As far as I am concerned, any time is the time to learn about the history of the Civil War. Perhaps, no more poignant a time has existed in recent memory to scrutinize, closely, the lives and actions of our forerunners. The current political climate demands that people understand this nation's complicated and sometimes dark history; and critical self-examination as a tool of reflection will only aid the nation's decision making process. The National Archives has a massive collection of Civil War records, including the world's largest collection of documents related to the Confederacy. That includes the entire extant inventory of what has been euphemistically termed the "Rebel Archives" or Record Group 109 – comprised of the records of the government of the Confederate States of America. It also holds respectable portions, although fragmented, of the records of the state and regular lines of the Confederate military force.
These records were described, quite competently, in NARA Preliminary Inventory 101, War Department Collection of Confederate Records, compiled by Elizabeth Bethel, and published in 1957. The series, but not the descriptions of those series that are found in PI101, are described in NARA's catalog : https://catalog.archives.gov/id/10460722
Several of the records series, or entries, described in PI101 were microfilmed in the past, and have been digitized on sites like Ancestry.com and Fold3.com. Some of these records are currently being digitized by the National Archives in a project spearheaded by NARA military archivists at A1, beginning with the massive Chapter/Volume series (described in PI101 on page 5 as Entry 3, Record Books of Executive, Legislative, and Judicial Offices of the Confederate Government). They can be found in NARA's catalog (ARC ID 596501) : https://catalog.archives.gov/id/596501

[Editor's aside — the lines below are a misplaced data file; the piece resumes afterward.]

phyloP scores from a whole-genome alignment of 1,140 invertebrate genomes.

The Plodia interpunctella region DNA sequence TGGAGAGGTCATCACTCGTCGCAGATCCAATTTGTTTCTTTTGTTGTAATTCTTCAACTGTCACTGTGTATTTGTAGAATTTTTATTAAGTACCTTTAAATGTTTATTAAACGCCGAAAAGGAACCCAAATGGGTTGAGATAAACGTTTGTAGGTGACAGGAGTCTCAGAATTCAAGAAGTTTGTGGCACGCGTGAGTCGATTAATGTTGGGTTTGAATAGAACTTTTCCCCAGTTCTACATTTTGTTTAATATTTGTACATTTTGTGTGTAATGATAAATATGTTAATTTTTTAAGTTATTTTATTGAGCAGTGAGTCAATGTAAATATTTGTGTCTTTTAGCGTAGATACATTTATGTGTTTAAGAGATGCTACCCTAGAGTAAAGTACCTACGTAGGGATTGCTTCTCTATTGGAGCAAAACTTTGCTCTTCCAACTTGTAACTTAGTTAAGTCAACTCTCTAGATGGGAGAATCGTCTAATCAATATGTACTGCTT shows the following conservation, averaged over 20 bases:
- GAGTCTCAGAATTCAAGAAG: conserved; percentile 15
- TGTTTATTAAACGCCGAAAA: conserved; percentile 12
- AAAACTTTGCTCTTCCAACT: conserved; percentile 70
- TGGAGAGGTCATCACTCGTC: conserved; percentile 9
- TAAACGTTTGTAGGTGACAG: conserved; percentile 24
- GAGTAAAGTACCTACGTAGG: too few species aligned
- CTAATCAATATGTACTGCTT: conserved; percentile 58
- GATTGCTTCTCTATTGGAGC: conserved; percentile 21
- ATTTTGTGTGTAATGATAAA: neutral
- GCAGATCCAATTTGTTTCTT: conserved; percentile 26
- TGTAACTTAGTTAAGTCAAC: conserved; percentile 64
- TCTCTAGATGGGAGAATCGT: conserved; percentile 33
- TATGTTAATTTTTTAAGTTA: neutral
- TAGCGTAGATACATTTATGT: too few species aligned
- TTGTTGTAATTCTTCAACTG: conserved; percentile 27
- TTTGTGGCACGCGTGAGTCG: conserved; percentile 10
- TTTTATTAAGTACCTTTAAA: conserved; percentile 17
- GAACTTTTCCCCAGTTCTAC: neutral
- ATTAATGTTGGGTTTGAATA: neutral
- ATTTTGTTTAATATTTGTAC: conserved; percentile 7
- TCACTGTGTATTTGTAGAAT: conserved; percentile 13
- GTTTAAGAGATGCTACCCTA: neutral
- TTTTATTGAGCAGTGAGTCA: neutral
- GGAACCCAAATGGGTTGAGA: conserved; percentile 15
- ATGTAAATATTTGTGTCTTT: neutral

I have digitized a copy of PI101 (the 1981 reprint), which I think is true to the original and have posted links to it here (available as individual pages scanned as jpegs and a 321 pages long collated PDF document). It has not been subject to OCR and is in a rather raw state. I have posted them in a shared folder, because they are too large to post on Historyhub directly because of file-size restrictions. It is my hope that in posting digital copies of this tool, usually only available on-site at the Nat'l Archives facility in Washington, DC, it will assist in stimulating a renewed interest in exploring the original records.
Please use this link to access both versions of PI101 : http://ow.ly/hulo30eI3JG